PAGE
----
London Korean Links

Covering things Korean in London and beyond since 2006

Unsuk Chin and Donghoon Shin Barbican performances

Date: Thursday 14 March - Sunday 7 April 2024
Venue:
Barbican Centre | Silk Street | London EC2Y 8DS | | [Map]

Tickets: from £10 | Ticket links below
Thursday 14 March 2024: Beethoven and Unsuk Chin | Book tickets
Sunday 7 April 2024: The Music of Tomorrow | Book tickets
Unsuk Chin and Donghoon Shin

Unsuk Chin has music featured in two of the London Symphony Orchestra’s Spring season concerts; and in the second of those concerts we will be treated to a UK premiere of Donghoon Shin’s Cello Concerto:

Thursday 14 March, 7pm: Beethoven and Unsuk Chin

Prepare for the unexpected in Beethoven’s most surprising symphony, and Unsuk Chin’s brilliantly disorientating Piano Concerto.

Ludwig van Beethoven Symphony No 2
Unsuk Chin Piano Concerto
Interval – 20 minutes
Ludwig van Beethoven Symphony No 8

François-Xavier Roth  conductor
Bertrand Chamayou  piano
London Symphony Orchestra

Beethoven wrote two light-hearted symphonies in especially difficult times. He composed his Second Symphony while struggling with his increasing deafness, and the Eighth coincides with a despairing letter to his ‘immortal beloved’, a mystery woman with whom he had a tragic affair. Yet Symphony No 2 contains an offbeat ‘scherzo’ or ‘joke’ movement, and the surprises come thick and fast in the Eighth. Listen out for the laughter and footsteps in the second movement, and the double-take in the finale when the symphony discovers it’s in the wrong key.

For François-Xavier Roth, Beethoven’s symphonies ‘work very well with modern music, maybe because his symphonies are an amazing example of radical, modern music, that changed the basis of composing and of the role of music in our life. We can hear Beethoven’s music with different ears, in dialogue with contemporary music from our time.’

Roth and the LSO bring a fresh perspective to Beethoven’s enduring works, and precision to the charming paradoxes of Unsuk Chin’s Concerto. Bertrand Chamayou dives deep into Chin’s oeuvre as part of an Artist Portrait series, which includes chamber music at LSO St Luke’s.

Sunday 7 April, 7pm:The Music of Tomorrow – LSO Futures with François-Xavier Roth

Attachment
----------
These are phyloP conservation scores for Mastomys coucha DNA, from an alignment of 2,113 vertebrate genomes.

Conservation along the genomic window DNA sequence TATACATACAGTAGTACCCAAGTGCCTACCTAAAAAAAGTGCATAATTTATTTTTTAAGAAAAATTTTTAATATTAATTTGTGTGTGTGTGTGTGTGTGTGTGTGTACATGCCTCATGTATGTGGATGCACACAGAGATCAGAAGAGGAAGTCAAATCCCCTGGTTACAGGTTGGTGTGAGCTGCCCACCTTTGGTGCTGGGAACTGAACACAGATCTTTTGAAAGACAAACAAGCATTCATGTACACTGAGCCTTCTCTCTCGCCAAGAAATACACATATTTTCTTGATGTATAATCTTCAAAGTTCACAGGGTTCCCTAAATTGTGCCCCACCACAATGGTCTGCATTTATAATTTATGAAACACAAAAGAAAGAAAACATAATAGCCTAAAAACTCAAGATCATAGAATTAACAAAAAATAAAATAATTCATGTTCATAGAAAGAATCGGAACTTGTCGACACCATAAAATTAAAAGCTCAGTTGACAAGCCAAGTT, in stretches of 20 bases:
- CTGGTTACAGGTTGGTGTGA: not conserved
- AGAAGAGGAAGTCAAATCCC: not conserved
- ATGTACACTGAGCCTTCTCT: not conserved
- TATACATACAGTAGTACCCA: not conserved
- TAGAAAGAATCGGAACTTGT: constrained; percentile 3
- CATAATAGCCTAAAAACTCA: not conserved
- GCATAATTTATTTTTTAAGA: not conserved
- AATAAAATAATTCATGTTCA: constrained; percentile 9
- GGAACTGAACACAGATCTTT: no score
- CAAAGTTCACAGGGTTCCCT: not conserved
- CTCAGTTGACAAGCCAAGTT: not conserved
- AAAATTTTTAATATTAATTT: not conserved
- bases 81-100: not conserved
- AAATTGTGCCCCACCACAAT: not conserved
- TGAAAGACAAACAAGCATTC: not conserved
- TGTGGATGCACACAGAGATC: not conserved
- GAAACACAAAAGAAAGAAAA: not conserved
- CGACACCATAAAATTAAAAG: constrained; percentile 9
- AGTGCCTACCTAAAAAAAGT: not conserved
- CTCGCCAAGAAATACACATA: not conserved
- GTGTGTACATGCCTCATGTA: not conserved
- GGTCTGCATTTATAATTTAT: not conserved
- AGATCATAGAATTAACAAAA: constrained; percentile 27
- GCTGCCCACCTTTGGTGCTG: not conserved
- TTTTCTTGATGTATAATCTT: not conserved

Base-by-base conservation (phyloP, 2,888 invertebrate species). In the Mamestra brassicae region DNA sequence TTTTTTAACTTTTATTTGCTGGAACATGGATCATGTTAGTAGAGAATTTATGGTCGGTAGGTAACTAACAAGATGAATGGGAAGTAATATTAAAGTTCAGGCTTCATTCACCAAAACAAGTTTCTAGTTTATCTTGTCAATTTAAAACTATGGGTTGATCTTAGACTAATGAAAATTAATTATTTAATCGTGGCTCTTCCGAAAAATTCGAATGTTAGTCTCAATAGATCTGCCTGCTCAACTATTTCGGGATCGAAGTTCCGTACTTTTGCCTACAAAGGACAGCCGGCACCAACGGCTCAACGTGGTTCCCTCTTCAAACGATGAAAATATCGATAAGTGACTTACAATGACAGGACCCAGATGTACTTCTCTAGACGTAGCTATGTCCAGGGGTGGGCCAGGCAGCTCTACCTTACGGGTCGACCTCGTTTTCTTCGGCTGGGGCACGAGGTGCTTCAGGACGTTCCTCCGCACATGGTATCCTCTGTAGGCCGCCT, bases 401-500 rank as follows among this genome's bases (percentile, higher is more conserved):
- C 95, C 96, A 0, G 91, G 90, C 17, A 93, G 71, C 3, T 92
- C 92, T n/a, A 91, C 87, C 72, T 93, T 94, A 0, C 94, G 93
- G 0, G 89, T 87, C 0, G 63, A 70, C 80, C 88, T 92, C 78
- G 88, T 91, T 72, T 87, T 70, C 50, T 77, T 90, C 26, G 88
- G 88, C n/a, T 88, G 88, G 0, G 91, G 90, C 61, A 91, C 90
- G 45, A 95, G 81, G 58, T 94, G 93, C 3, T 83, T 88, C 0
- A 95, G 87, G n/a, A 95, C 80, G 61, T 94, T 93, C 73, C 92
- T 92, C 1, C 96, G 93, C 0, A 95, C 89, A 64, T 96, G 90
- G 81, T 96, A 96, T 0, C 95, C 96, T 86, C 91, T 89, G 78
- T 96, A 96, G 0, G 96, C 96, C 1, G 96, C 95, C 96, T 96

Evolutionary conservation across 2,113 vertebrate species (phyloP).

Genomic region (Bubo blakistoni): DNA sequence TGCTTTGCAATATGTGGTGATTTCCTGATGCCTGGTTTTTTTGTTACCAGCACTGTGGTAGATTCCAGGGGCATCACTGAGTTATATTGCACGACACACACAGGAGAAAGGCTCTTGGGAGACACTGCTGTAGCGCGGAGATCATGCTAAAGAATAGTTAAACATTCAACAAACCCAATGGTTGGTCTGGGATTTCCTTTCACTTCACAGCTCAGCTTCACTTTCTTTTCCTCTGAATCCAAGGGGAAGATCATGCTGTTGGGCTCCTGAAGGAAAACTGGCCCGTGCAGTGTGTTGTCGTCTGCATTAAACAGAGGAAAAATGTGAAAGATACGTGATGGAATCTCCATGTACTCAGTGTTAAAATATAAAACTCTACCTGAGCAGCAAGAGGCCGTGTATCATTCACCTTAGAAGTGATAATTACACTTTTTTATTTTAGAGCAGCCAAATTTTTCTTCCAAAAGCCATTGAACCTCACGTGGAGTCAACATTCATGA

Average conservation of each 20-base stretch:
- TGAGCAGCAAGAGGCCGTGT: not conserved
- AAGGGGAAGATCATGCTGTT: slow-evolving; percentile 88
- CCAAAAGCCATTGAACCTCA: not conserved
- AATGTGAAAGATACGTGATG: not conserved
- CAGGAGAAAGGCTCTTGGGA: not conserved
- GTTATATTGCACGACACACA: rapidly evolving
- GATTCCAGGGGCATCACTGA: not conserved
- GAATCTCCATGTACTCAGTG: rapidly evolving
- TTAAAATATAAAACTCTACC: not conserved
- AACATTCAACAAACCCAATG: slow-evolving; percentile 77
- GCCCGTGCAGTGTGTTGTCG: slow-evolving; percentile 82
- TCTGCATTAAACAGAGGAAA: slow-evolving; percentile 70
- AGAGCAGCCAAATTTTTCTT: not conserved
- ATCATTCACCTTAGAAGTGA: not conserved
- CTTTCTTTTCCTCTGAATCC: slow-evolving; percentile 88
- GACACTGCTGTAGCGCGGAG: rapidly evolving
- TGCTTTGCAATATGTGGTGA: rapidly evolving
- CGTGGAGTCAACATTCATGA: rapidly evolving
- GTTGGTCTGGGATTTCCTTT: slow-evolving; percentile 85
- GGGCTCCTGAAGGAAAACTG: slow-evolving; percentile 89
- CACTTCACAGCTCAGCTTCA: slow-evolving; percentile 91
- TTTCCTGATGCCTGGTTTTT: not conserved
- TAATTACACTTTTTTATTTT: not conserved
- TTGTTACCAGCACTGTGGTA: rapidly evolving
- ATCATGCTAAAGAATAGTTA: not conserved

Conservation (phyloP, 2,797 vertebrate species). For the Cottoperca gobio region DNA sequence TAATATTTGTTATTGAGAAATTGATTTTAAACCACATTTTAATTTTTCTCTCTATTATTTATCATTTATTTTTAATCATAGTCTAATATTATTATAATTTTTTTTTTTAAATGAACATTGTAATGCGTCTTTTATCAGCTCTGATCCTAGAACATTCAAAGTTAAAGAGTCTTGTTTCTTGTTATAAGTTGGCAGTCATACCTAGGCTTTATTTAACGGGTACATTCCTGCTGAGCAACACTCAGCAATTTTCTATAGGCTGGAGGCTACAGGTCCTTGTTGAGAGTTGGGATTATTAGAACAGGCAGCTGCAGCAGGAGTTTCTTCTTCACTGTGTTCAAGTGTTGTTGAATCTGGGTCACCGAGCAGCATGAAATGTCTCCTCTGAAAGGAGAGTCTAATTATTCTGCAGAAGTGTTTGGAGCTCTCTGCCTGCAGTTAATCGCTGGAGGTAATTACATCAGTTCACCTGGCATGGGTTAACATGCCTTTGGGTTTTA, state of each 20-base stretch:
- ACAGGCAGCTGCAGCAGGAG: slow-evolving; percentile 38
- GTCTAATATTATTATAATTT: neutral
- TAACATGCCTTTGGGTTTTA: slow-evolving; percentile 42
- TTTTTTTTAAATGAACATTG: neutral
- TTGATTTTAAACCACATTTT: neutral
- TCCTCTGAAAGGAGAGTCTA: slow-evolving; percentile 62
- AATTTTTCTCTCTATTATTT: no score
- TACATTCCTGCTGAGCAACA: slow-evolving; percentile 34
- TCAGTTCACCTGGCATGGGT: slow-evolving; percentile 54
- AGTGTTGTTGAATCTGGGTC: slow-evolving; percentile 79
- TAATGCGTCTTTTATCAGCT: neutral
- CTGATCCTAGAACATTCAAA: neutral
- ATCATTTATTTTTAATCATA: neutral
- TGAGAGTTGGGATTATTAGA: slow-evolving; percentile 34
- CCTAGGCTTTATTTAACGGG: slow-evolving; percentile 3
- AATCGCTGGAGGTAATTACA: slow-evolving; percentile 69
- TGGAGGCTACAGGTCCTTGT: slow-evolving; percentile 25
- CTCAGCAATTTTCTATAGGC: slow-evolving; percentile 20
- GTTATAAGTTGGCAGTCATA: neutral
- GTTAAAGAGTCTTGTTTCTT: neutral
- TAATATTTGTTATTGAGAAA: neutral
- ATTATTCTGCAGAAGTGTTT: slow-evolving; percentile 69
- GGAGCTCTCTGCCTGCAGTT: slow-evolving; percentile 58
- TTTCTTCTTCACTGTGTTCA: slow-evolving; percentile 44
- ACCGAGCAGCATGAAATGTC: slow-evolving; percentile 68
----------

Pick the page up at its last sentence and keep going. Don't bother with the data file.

Vivid, moreish music by Unsuk Chin and Donghoon Shin, plus beguiling works by emerging talents, conducted by François-Xavier Roth.

Christian Drew Aquarium Drifter (world premiere, LSO Panufnik commission)
Unsuk Chin SPIRA
Donghoon Shin Nachtergebung (Cello Concerto) (UK premiere)
Interval – 20 minutes
Stef Conner Hateful Grace (world premiere, LSO Panufnik commission)
Béla Bartók Concerto for Orchestra

François-Xavier Roth  conductor
Rebecca Gilliver  cello
London Symphony Orchestra

Unsuk Chin’s glimmering SPIRA grows out of the resonance of two vibraphones, its title referencing the ‘marvellous spiral’ that a 17th-century mathematician observed all over the natural world. Donghoon Shin’s eloquent Cello Concerto is inspired by the eerie visions of Austrian poet Georg Trakl.

And how do emerging composers begin to collaborate with major orchestras? The London Symphony Orchestra’s Panufnik Composers Scheme sets out to bring them together. This year, the scheme culminates in this concert, which presents world premieres by rising stars Christian Drew and Stef Conner.

LSO Futures is a collaboration between François-Xavier Roth and the LSO that goes back over a decade – ‘a festival championing new music, not just the music of our time, but also music from the last decades’, in the conductor’s own words. ‘I often say that I love contemporary music from all periods of music history,’ says Roth. ‘All music was modern music at the time. And I think that as a society, as an audience, as artists, the more we have close contact to the music written today, the better. There’s a risk in something you don’t know; something that shakes us or provokes us is healthy. And I think that music should keep going, inventing and showing the world of tomorrow.’

Leave a Reply

Your email address will not be published. Required fields are marked *

This site uses Akismet to reduce spam. Learn how your comment data is processed.